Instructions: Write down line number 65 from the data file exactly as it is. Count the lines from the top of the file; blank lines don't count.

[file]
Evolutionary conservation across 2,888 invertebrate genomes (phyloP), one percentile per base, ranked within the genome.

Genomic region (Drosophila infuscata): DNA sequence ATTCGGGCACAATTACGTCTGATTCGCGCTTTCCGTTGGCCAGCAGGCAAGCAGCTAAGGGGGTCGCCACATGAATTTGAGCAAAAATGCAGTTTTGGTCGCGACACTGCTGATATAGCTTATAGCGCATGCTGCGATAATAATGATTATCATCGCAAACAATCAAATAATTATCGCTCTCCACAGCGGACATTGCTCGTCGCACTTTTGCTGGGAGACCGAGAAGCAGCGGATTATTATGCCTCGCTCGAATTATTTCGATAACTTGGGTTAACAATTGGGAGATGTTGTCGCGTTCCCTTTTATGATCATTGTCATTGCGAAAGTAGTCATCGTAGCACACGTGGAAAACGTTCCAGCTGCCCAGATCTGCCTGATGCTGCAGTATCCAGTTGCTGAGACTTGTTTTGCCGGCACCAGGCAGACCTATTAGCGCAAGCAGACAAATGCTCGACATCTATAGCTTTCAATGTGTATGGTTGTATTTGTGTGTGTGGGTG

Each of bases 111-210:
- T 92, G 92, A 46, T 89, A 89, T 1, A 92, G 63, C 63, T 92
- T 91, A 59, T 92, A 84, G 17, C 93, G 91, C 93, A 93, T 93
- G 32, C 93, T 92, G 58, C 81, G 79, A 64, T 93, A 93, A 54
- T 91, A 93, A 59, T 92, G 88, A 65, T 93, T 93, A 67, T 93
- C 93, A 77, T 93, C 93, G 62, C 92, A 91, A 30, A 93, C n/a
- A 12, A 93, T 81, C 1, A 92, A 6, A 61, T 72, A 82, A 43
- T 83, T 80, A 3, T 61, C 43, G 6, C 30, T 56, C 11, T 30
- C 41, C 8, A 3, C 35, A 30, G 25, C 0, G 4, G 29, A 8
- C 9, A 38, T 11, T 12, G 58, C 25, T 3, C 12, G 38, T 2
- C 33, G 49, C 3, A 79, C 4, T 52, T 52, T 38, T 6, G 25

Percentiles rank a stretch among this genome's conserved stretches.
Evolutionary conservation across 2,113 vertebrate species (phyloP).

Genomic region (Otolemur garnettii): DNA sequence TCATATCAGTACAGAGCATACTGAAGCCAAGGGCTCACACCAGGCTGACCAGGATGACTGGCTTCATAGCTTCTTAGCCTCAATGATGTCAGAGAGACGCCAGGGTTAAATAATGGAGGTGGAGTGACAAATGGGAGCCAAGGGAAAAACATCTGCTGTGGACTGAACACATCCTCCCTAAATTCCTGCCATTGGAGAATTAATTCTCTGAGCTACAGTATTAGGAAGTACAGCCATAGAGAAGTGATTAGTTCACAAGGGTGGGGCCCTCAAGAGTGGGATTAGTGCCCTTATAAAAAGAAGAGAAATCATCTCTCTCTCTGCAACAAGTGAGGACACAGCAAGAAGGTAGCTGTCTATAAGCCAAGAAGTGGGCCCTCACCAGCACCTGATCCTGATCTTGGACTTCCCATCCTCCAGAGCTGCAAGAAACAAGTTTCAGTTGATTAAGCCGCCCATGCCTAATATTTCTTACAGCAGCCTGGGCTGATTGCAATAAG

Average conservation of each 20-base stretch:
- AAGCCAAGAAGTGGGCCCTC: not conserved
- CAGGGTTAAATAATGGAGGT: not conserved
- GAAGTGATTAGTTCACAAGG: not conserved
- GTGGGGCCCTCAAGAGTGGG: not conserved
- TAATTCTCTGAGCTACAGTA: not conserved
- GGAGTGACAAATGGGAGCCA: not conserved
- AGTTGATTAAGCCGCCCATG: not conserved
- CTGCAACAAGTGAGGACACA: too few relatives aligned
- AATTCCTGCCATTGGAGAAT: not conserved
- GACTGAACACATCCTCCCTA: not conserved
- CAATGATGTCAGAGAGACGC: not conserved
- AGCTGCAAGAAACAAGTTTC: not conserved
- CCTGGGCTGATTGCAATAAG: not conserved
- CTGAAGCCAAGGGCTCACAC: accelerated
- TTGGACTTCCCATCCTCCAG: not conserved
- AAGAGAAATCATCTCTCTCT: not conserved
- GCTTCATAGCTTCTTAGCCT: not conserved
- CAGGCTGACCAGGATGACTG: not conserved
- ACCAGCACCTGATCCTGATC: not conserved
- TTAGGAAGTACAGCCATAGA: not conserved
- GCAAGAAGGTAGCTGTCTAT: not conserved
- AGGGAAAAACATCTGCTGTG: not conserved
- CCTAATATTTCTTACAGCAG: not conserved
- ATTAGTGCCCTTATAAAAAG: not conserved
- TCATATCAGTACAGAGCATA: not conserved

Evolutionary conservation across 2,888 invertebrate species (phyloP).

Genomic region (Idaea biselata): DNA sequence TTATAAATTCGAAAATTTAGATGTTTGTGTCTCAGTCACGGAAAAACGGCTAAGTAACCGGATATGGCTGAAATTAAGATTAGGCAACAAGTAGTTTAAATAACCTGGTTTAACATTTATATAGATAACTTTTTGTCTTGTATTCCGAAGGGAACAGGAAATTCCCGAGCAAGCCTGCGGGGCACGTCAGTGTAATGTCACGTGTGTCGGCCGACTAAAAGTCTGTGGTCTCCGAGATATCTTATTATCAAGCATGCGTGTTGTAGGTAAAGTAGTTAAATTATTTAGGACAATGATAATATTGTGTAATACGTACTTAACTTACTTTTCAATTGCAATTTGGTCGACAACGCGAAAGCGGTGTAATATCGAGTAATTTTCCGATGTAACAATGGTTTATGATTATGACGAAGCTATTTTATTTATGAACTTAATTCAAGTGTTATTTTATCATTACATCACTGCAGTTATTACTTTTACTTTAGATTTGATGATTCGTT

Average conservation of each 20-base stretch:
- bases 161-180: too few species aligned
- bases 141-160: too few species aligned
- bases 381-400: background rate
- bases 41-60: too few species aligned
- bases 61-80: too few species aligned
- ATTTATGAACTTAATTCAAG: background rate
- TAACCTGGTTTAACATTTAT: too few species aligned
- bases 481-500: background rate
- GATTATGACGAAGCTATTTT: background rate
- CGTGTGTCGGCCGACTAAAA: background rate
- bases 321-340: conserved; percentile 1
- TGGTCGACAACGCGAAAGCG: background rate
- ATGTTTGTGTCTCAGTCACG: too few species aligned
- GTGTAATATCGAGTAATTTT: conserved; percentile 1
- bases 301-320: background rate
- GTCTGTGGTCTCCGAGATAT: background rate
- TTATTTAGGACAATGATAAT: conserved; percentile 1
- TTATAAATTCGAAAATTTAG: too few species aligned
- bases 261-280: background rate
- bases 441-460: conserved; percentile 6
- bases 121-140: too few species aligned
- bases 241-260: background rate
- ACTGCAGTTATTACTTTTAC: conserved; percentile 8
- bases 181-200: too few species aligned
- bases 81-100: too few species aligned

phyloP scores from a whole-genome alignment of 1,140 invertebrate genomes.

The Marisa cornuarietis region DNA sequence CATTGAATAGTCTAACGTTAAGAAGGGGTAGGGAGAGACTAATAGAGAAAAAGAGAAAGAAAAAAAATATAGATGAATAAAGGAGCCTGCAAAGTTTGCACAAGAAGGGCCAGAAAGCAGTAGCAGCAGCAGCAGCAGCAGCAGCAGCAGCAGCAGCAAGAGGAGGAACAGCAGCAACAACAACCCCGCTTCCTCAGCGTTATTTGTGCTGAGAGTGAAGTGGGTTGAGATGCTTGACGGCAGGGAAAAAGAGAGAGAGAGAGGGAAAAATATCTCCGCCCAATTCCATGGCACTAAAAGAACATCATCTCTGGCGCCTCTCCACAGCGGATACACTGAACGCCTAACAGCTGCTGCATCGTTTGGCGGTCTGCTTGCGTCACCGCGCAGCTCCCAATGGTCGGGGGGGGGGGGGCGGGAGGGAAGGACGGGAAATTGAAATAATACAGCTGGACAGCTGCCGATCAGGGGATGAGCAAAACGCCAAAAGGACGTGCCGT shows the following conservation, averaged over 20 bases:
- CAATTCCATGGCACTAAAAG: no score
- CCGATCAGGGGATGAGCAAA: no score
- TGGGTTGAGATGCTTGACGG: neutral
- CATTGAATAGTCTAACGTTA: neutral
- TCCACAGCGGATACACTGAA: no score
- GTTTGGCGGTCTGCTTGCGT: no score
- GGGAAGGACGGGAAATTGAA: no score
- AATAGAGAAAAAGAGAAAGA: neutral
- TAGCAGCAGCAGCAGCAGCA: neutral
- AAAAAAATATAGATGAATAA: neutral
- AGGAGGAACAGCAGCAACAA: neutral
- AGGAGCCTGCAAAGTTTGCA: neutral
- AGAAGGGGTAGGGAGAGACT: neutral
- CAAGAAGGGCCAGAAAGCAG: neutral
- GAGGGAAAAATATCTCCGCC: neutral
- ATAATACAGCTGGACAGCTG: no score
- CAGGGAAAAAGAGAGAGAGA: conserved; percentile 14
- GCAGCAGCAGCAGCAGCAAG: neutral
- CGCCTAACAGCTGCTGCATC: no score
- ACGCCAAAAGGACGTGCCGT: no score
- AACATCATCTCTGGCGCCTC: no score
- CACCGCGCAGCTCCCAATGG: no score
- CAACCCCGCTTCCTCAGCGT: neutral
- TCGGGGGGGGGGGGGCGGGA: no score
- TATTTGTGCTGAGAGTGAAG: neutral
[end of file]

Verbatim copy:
- bases 441-460: conserved; percentile 6